There's always something new to discover. In the case of conventional LCD displays, for example, each pixel is formed from three RGB (red, green, blue) sub-pixels. A really cunning alternative is to use RGBW (red, green, blue, and white) sub-pixels as shown in the illustration below.
In the case of the PenTile technology from those clever folks at Clairvoyante (www.clairvoyante.com), each of these RGBW sub-pixels is 50 percent larger than their traditional counterparts. This means that you only get two columns of RGBW pixels for every four columns of traditional RGB pixels, which may appear to be something of a disadvantage.
Amazingly enough, however, Clairvoyante's special sub-pixel-based rendering algorithms result in bright, crisp images with natural color that have the same perceived resolution as with conventional displays. Furthermore, these RGBW displays provide twice the brightness of conventional displays for the same amount of power, or the same brightness while consuming half the amount of power. (You can read more about this in the Alternative Sub-Pixel Technology topic in my paper on the Origin and Evolution of Computer Displays.)
So there's definitely interesting things happening at the display end of the process, but what about the sensor end? Well, the sensors in the vast majority of today's digital cameras are based on what is known as the Bayer pattern, which is formed from red, green, and blue pixels and which is named after Kodak inventor Bryce Bayer. As is illustrated below, this pattern has twice the number of green pixels compared to the red and blue pixels (each 4 × 4 sub-array comprises 4 red pixels, 8 green pixels, and 4 blue pixels).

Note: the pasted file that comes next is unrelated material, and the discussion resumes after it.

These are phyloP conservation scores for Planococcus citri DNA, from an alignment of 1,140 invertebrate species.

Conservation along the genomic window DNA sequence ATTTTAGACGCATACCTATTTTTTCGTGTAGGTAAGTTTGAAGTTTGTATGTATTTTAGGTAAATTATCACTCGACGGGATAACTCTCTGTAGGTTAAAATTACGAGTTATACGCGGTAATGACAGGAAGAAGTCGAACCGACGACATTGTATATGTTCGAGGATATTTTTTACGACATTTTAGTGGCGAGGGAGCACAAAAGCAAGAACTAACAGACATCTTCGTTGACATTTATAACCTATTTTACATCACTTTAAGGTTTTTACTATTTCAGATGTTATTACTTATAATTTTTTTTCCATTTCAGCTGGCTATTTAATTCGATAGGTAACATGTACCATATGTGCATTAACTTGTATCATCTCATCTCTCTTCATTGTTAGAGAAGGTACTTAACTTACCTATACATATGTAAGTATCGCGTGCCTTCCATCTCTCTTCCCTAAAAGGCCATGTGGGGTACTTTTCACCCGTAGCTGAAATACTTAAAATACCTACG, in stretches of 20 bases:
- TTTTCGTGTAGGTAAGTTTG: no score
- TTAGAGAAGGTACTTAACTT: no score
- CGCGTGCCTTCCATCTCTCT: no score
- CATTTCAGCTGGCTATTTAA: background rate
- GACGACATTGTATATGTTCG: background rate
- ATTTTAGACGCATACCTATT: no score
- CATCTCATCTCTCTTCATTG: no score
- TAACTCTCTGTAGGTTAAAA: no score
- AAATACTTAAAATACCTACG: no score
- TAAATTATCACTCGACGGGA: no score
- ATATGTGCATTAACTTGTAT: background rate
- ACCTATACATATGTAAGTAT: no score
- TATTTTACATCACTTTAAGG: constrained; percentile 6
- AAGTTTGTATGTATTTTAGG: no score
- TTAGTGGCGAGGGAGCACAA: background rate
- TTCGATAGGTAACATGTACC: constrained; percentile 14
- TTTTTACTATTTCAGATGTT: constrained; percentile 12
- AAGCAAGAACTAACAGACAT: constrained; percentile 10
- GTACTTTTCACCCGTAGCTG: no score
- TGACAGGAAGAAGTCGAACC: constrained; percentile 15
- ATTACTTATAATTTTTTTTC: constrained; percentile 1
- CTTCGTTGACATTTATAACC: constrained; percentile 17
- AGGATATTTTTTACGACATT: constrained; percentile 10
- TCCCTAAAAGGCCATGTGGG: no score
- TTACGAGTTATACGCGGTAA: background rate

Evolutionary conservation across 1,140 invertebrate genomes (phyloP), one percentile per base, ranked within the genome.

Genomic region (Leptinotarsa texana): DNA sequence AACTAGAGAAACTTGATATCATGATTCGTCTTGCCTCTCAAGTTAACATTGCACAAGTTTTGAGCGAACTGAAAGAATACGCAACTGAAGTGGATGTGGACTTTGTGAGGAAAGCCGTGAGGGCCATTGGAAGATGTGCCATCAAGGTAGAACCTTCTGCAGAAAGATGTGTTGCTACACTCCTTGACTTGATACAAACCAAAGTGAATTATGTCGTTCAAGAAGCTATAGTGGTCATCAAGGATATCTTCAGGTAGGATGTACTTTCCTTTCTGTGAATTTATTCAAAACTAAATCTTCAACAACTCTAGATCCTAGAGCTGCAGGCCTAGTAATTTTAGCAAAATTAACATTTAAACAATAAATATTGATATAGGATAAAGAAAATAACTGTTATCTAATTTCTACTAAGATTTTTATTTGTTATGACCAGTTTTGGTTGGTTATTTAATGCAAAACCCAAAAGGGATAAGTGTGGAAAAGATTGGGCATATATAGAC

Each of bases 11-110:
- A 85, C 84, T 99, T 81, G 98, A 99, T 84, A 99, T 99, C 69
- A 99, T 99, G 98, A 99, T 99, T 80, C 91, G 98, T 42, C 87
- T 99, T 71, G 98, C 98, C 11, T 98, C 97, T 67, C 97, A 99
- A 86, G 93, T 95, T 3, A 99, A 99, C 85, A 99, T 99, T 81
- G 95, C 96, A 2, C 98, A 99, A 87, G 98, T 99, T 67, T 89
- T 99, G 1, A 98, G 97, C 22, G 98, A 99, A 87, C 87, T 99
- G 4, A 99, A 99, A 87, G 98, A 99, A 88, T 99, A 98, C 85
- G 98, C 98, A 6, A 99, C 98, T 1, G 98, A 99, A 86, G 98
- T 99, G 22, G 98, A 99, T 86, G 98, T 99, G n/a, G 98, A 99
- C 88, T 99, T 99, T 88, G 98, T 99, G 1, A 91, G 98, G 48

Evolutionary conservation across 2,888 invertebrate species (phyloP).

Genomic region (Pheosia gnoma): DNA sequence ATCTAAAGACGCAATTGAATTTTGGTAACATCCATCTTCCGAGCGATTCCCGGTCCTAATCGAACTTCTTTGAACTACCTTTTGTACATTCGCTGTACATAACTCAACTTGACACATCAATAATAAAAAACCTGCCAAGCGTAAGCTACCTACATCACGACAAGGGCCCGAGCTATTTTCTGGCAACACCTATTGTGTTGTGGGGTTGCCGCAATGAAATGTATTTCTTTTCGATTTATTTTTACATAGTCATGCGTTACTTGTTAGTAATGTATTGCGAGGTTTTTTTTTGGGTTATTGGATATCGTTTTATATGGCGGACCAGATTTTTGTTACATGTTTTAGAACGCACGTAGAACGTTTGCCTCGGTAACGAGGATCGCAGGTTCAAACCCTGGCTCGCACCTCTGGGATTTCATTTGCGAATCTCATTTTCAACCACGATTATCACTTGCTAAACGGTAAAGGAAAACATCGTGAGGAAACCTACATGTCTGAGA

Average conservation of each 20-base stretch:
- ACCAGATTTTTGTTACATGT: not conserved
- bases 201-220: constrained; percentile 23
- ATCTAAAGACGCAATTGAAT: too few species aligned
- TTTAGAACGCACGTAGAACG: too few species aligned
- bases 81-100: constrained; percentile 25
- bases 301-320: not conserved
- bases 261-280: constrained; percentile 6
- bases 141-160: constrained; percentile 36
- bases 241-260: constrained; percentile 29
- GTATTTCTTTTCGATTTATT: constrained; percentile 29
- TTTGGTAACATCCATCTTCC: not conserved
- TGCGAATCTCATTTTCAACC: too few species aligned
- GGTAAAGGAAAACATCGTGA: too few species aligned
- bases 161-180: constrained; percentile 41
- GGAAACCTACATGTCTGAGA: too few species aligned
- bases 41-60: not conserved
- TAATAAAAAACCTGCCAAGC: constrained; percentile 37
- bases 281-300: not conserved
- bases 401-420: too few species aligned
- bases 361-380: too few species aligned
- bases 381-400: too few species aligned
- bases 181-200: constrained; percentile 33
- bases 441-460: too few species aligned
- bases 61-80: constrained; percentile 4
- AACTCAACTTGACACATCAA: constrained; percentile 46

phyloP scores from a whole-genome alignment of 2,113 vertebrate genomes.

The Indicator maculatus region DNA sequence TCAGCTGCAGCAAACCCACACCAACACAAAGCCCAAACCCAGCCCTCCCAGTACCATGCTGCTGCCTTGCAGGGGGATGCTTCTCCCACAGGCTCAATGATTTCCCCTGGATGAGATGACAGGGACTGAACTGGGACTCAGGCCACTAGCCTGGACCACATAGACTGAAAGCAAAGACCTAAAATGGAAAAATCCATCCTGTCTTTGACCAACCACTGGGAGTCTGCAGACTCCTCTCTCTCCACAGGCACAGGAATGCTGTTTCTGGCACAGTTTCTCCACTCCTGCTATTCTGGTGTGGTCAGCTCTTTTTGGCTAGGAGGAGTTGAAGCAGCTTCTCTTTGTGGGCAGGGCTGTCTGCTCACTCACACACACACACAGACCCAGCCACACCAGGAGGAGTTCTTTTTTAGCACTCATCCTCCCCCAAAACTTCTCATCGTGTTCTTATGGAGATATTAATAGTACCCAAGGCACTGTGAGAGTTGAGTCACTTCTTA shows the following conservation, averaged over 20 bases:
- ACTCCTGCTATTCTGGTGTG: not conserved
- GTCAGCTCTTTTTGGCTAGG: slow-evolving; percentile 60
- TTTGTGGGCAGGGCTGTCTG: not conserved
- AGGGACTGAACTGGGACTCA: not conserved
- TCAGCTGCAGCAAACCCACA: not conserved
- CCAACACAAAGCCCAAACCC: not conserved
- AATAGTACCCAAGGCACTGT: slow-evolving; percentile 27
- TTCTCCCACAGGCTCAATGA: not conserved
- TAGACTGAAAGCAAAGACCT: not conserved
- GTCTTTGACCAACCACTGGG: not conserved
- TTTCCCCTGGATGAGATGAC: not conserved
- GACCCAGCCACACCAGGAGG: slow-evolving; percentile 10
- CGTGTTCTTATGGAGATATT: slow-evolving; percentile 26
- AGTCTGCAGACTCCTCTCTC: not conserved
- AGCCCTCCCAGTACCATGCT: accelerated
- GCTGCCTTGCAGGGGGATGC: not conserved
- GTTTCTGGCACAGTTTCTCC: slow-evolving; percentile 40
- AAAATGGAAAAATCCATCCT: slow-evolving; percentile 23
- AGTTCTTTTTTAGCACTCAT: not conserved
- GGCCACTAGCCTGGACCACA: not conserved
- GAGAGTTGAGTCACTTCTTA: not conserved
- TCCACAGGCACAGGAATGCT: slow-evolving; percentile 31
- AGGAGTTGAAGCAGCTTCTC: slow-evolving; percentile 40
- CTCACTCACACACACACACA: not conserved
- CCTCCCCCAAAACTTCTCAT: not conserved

In this case, the brightness of the image at any given point is inferred from the green pixels, while color information is derived from all of the pixels. Software is used to reconstruct a full-color image using the red, green and blue contributions from each pixel combined with the brightness information provided by the green pixels.
Well, my friend Wilfried in the Netherlands just pointed me at a Hot Off The Press Article describing how the clever guys and gals at Eastman Kodak have developed an incredibly sensitive sensor based on – you guessed it – red, green, blue, and white pixels.
Actually, when we say "white" pixels, we actually mean that these pixels – which account for half of the pixels forming the sensor – are "panchromatic", which means that they are sensitive to all light frequencies (each 4 × 4 sub-array comprises 2 red pixels, 4 green pixels, 2 blue pixels, and 8 "white" pixels).
The result is an extremely sensitive sensor that can be used to capture images in low-light conditions with less noise. Alternatively, images can be shot at higher shutter speeds resulting in less camera shake and less blurred representations of moving objects (example images are provided in the article).
Well, this is very interesting, but now I'm left wondering one thing. As with the Bayer pattern, this new sensor has twice the number of green pixels as there are red and blue pixels. I'm guessing that this is because (as discussed in my paper on Color Vision) the human eye is more sensitive to green than to the other colors, but I'm not sure. For example, if this is the case, then couldn't the software simply boost the green component while reconstructing the image using equal numbers of red, green, and blue pixels? Hmmm, this is something I shall be pondering further. . .
Questions? Comments? Feel free to email me – Clive "Max" Maxfield – at email@example.com). And, of course, if you haven't already done so, don't forget to Sign Up for our weekly Programmable Logic DesignLine Newsletter.